In honor of national suicide prevention week, I thought that I ought to share the results of some data I recently discovered.
Lucassen, M. F. G., Merry, S. N., Robinson, E. M., Denny, S., Clark, T., Ameratunga, S., & Crengle, S. (2011). Sexual attraction, depression, self-harm, suicidality and help-seeking behaviour in New Zealand secondary school students. Australian and New Zealand Journal of Psychiatry, 45(5), 376-383.
Their analysis was based a large-scale sampling secondary students in New Zealand. The study required everyone taking it to identify themselves as either male or female (thus preventing analysis for transgender youth), and in the sexual orientation question, people were asked if they were sexually attracted to the opposite sex, the same sex, both, neither, or unsure. Around 2% said neither. (2.4% of those 15 or younger, and 0.7 of those 16 or older, although the population of asexuals is small enough that this still allows for considerable room for random error, especially as the 16 or older group was much smaller overall.)
Anyway, here are some numbers for asexuality and ethnicity (absolute number in the sample followed by percent of total in parentheses.)
NZ European 69 (1.3)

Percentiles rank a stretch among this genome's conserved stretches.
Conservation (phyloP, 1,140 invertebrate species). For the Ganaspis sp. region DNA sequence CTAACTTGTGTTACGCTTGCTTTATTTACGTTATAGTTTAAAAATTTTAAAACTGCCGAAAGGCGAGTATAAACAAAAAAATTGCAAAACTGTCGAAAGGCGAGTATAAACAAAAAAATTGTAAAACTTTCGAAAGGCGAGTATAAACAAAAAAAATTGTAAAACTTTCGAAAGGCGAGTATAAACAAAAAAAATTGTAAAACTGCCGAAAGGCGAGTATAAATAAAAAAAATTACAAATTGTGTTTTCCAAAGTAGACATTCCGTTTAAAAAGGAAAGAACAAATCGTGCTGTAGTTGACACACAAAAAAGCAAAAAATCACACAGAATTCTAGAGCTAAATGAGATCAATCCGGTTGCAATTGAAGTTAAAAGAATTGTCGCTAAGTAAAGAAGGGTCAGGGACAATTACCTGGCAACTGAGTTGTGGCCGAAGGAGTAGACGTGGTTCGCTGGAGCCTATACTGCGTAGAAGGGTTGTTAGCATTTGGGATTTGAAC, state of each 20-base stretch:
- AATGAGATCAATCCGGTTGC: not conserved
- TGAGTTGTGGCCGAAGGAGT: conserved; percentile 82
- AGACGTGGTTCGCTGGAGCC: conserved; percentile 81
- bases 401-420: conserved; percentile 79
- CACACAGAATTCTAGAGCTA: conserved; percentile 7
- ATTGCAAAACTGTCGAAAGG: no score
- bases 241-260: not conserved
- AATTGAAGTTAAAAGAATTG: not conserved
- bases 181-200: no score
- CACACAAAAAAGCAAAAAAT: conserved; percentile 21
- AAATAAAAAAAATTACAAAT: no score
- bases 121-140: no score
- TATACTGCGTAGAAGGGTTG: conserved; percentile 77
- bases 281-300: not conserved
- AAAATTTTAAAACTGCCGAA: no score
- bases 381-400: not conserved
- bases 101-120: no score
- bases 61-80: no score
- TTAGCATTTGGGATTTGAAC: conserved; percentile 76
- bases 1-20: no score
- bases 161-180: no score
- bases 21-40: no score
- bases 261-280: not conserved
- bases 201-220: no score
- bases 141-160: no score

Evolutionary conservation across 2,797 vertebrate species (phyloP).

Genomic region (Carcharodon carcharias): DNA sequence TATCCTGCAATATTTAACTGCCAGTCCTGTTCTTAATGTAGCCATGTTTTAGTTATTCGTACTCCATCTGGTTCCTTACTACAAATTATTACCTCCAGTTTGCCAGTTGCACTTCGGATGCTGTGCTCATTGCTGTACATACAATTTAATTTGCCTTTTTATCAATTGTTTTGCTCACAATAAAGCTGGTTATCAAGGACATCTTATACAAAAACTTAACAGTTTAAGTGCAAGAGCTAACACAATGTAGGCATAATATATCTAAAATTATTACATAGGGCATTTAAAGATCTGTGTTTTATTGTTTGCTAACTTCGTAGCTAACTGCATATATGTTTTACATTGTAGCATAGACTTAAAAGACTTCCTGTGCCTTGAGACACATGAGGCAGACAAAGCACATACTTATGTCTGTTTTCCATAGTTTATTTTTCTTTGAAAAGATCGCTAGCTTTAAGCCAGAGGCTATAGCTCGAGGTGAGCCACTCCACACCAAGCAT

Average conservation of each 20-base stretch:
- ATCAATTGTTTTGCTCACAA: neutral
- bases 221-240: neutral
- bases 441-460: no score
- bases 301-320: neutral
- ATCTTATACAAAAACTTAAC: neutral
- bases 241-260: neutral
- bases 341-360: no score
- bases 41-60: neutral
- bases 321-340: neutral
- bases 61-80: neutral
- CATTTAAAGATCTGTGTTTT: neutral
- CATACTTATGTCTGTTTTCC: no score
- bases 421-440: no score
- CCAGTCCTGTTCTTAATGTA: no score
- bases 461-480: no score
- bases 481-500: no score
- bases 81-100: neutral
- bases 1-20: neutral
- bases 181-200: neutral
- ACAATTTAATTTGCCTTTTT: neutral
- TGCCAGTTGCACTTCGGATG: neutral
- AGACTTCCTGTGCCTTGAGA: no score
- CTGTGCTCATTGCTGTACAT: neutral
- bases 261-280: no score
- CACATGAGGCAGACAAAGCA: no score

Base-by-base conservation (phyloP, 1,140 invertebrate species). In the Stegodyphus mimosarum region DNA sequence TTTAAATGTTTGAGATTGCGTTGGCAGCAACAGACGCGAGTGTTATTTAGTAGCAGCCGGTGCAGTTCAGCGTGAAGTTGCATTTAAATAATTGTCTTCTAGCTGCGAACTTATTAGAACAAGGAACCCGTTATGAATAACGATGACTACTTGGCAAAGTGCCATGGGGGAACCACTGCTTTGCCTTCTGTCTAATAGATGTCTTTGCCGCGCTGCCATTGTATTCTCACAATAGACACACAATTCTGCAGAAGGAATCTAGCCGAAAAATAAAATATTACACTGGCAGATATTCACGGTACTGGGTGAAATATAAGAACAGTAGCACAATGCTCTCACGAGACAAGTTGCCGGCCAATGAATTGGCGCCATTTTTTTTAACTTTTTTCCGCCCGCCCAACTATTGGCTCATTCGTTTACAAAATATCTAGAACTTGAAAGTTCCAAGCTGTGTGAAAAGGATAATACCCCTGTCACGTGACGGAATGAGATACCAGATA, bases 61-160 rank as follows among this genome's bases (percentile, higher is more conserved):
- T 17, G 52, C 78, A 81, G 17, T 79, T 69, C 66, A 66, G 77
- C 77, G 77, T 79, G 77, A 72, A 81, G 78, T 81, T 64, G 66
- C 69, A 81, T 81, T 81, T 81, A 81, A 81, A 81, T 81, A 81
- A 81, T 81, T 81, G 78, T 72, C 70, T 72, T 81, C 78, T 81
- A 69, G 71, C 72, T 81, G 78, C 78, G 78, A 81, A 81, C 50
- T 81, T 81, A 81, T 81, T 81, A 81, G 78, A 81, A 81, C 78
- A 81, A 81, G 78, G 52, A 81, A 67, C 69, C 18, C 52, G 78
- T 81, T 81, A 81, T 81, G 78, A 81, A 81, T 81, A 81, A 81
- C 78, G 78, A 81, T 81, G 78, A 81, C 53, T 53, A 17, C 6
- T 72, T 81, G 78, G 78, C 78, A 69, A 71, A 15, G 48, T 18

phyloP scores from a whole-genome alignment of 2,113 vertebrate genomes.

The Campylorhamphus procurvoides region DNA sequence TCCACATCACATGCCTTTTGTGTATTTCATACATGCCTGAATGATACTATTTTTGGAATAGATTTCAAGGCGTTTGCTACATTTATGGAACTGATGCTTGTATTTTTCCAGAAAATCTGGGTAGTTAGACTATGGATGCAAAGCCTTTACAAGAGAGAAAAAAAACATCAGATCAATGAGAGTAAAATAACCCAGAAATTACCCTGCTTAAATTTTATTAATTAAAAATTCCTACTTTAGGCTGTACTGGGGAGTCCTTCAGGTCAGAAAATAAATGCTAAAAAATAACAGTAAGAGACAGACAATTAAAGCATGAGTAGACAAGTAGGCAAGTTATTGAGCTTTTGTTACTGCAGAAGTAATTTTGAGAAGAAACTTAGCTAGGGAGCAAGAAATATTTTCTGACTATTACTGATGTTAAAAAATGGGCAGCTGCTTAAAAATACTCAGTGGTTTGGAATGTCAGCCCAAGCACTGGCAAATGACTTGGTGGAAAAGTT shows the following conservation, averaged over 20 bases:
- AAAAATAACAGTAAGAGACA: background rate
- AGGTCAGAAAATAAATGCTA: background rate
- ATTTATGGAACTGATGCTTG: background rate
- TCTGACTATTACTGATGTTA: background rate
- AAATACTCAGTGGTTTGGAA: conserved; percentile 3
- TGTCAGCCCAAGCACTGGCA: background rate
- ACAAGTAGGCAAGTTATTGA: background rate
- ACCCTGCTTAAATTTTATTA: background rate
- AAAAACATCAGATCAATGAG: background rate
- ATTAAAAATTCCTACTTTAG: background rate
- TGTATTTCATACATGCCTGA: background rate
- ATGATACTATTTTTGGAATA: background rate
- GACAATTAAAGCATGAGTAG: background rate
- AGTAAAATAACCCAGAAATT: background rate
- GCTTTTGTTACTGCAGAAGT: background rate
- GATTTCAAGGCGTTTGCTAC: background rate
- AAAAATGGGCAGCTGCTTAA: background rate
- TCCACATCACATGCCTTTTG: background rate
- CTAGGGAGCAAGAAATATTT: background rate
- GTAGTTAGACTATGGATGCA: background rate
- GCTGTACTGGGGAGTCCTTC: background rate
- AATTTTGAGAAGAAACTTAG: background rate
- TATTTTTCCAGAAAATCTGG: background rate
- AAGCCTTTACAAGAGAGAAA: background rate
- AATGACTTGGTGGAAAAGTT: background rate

Maori 10 (1.3)
Pacific 531 (3.6)
Asian 768 (4.3)
Other 346 (2.1)
Neither-attracted had comparable levels of depressive symptoms as opposite-sex attracted people, which was considerably less than that of same-sex-attracted, both-sex-attracted, and unsure groups. The neither-attracted group had a rate comparable to (and sometimes lower than) the opposite-sex-attracted people for reported deliberate self-harming behavior, and having seriously thought about attempting suicide, and suicide attempts. Rates for same-sex-attracted, and both-sex-attracted youth was considerably higher. (The "unsure" group sometimes patterned with the heterosexual group and sometimes with the same-sex-attracted and opposite-sex-attracted groups.)
While it is problematic to try to generalize this data to other populations in other countries (although the trends they report on for heterosexual, homosexual, and bisexual groups is similar to what has been found in the US), the data that we do have suggests that asexuals are not at elevated risk for suicide.